Wording vital in sales documents
A KWAZULU-NATAL High Court ruling indicates the importance of property description in a sales document and of ensuring signatories are authorised to act.
The decision by the South African Revenue Services to allow individuals to take possession of property previously held by trusts, close corporations and companies without paying transfer duties (provided they act before the end of 2011) has resulted in a flurry of transfer activities – and some of these have already gone through ahead of the initial projected date.
So far so good. However, Lanice Steward, managing director of Anne Porter Knight Frank, has drawn attention to a court case reported in Milton Matsemela’s latest Legal Newsletter.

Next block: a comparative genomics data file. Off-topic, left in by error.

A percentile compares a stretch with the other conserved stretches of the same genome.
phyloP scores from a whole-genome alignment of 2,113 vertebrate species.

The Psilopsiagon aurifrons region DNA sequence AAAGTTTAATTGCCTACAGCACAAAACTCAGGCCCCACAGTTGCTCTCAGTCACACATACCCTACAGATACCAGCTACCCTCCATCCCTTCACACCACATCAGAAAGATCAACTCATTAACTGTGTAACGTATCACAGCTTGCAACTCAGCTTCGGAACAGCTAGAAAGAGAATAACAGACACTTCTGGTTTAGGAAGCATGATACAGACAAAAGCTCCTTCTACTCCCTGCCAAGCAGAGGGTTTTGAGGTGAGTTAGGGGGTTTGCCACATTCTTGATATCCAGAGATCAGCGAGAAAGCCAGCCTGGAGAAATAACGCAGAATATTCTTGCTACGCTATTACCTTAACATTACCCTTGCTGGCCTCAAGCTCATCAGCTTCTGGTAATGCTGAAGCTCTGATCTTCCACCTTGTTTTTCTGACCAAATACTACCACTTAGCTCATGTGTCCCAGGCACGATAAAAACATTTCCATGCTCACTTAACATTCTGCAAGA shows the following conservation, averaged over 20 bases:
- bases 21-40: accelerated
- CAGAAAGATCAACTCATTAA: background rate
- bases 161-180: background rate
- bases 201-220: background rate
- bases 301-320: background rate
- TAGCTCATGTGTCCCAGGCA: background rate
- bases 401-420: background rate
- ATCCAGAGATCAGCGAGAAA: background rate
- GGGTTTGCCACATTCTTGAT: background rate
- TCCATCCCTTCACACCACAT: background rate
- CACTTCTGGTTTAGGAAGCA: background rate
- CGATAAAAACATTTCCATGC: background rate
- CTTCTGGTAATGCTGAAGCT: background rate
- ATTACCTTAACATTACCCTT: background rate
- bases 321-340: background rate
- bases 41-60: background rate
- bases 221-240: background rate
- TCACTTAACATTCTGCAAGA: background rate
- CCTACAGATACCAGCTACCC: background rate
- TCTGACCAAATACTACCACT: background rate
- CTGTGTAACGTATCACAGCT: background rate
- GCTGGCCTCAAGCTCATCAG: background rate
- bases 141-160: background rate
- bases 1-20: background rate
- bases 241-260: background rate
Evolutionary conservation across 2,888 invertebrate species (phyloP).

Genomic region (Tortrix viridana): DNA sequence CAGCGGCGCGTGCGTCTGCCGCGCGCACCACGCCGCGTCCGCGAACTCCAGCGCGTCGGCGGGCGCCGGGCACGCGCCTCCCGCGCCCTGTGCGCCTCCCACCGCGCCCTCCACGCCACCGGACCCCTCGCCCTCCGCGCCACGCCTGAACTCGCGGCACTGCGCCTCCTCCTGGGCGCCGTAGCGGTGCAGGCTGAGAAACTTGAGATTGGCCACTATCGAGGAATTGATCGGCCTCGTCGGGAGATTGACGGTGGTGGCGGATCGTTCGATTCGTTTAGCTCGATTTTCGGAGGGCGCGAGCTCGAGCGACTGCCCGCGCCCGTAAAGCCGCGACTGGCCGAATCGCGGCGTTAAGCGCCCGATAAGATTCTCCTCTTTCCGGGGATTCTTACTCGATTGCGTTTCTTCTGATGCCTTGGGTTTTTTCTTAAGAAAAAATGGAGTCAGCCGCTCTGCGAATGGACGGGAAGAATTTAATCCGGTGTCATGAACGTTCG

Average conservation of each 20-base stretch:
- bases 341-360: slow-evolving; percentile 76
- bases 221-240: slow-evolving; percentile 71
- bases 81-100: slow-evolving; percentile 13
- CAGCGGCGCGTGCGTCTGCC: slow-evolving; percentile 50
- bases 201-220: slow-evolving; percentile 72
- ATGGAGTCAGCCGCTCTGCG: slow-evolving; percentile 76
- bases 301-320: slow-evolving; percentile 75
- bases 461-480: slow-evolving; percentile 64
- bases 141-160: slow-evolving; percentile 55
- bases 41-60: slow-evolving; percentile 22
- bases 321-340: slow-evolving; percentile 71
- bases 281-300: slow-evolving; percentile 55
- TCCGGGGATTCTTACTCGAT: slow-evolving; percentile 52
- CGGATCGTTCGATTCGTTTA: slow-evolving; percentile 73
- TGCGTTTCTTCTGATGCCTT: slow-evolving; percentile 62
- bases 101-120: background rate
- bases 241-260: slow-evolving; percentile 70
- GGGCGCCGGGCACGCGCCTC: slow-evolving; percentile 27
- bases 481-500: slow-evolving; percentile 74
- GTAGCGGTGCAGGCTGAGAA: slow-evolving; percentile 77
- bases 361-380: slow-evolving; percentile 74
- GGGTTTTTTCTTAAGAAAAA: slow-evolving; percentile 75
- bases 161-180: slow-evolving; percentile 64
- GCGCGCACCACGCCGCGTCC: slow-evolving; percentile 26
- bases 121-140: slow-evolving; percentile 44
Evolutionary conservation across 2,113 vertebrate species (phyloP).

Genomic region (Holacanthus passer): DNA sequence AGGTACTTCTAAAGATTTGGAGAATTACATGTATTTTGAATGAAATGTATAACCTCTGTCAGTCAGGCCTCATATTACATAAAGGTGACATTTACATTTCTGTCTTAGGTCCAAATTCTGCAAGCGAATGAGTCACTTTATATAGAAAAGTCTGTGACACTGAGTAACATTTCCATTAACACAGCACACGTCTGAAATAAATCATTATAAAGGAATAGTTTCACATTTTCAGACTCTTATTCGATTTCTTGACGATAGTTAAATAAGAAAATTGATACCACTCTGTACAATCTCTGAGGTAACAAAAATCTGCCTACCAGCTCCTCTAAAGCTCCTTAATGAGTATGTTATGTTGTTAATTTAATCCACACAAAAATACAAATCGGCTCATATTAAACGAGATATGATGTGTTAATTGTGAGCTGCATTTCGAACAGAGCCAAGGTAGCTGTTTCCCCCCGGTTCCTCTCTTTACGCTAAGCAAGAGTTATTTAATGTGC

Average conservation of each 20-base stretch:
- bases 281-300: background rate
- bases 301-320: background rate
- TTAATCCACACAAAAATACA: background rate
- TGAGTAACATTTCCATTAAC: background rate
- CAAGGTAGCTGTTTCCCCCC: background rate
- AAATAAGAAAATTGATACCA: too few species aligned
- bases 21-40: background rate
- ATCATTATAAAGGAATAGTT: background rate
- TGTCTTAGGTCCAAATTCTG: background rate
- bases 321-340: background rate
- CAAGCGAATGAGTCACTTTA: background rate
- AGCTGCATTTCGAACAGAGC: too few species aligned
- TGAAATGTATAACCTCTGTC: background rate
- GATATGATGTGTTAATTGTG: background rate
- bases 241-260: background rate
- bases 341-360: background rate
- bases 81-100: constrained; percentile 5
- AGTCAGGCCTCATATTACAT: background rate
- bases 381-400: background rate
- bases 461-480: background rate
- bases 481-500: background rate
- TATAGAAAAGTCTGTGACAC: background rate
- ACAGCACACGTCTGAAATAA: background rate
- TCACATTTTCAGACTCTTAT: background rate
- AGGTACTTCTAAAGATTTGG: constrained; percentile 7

This case related to the sale of a property in a close corporation, and Steward says it shows the importance of describing properties fully and completely in legal documents, and ensuring that the parties who sign the agreements have full authority to do so.
“The High Court questioned the meaning of certain terms (including the actual word “certain” when applied without further qualification to properties) and ruled that the wording was ambiguous,” says Steward. “It also ruled that the sale contract was not binding because it had been signed by only one member of the close corporation.
“In South African law it is accepted that a single director of a firm may sign on behalf of that company. However, the court found that a similar provision does not apply to close corporations or trusts.”